Dr.Birx is wise to the “slice and dicey” media, bothered the disinfectant story continues


Saturday on Fox News Channel’s “Watters World,” White House coronavirus response coordinator Dr. Deborah Birx criticized the media’s coverage of the coronavirus pandemic, questioning the headlines the media were using.


Host Jesse Watters asked, “You probably never imagined you would be doing this much television. You are doing network, you’re doing cable, you’re print, you are there every day doing these press briefings. Do you believe the media has been fair throughout’s pandemic?”

Birx said, “I think the media is very slicey and dicey about how they put sentences together in order to create headlines.”

She continued, “We know for millennials in other studies that some people may only read the headlines. And if there’s not a graphic, they’re not going to look any further than that.”

Birx added, “I think we have to be responsible about our headlines. I think often, the reporting may be accurate in paragraph three, four, and five. But I’m not sure how many people actually get to paragraph three, four, and five. And I think the responsibility that the press has is to really ensure that the headlines reflect the science and data that is in their piece itself.”


Jake Tapper tried to bait Dr. Birx during the Sunday interview with the media-manufactured story about the president allegedly telling people to ingest disinfectants. He never said any such thing but it doesn’t matter to the media.

Dr. Birx said she is bothered by the fact that this story is still in the news cycle after Tapper went into a diatribe about the president’s remarks over injections [not ingestion of anything].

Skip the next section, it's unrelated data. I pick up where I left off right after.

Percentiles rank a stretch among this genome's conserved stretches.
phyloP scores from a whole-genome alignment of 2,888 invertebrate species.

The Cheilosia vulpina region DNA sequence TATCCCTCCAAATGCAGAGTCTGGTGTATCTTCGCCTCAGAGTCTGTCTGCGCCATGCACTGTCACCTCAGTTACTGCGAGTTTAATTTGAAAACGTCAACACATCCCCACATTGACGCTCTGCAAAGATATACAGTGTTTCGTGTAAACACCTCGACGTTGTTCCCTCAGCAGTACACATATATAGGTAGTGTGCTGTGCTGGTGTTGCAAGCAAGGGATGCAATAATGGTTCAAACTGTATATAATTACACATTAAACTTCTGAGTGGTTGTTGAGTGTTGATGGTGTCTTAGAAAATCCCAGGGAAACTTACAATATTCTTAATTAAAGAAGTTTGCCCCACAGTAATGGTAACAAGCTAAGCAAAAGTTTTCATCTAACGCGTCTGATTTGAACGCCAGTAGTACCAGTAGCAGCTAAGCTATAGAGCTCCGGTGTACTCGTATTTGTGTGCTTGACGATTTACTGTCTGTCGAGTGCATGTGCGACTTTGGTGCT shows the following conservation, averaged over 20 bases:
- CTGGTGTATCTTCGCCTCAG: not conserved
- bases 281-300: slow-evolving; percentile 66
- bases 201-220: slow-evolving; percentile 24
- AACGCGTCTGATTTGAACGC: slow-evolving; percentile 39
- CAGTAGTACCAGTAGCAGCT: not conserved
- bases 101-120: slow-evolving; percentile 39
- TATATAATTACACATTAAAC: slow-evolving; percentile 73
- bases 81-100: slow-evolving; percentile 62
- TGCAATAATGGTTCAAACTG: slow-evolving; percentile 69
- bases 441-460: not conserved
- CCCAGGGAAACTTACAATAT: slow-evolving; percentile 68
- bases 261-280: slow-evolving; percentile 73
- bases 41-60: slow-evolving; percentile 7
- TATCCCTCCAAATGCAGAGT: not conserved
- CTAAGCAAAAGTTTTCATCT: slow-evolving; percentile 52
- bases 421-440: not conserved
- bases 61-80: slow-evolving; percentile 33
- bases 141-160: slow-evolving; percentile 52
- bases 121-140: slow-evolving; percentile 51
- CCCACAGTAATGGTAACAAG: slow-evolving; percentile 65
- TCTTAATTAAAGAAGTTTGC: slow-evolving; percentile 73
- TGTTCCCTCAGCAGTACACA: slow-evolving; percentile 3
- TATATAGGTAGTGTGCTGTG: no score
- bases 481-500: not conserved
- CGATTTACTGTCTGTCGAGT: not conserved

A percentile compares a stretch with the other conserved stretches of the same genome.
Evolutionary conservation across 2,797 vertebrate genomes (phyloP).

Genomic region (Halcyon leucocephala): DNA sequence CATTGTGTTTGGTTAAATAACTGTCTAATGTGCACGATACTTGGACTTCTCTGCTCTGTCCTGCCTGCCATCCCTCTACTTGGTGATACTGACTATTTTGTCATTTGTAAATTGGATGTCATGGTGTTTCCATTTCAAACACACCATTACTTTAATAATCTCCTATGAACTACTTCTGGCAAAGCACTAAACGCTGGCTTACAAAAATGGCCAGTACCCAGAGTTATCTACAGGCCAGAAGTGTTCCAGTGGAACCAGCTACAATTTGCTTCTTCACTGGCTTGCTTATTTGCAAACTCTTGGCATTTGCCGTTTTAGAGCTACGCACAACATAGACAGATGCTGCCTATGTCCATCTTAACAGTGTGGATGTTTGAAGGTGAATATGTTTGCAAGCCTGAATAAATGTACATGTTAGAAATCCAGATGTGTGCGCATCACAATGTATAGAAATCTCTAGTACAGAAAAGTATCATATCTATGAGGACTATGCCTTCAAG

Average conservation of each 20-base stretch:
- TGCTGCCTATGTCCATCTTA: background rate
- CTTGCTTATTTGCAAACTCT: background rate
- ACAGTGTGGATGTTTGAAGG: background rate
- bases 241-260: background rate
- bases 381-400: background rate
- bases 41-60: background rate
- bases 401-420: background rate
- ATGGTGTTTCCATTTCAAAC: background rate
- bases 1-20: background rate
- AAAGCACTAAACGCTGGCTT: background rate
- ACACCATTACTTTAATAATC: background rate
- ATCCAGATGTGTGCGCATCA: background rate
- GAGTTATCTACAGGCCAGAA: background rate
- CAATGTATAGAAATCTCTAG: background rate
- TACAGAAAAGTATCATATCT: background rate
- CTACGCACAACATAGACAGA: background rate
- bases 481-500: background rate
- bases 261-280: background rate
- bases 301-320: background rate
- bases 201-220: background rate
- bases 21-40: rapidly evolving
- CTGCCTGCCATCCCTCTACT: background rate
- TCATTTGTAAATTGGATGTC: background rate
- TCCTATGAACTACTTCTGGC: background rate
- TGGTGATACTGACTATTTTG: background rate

She said to Tapper, “Well, I think it bothers me that this is still in the news cycle because I think we’re missing the bigger pieces of what we need to be doing, as an American people, to continue to protect one another. And we should be having that dialogue about asymptomatics. We should be having that dialogue about this unique clotting that we’re seeing. And we’re the first country that really had young people to this degree. Italy and Europe are about 8 years older than us, as a median age. So, this is the first experience of this virus in an open society, where we really can understand what’s happening to every different age group. These are the things that we should be talking about and focusing on. So, I think, as a — as a scientist and a public health official and a researcher, sometimes, I worry that we don’t get the information to the American people that they need when we continue to bring up something that was from Thursday night. So, I think I have answered that question. I think the president made it clear that physicians had to study this. I think I have made it clear that this was amusing, as you — as you described. But I want us to move on to be able to get information to the American people that can help them protect each other and also help them understand how devastating this virus is to different age groups and different symptoms and different comorbidities.”

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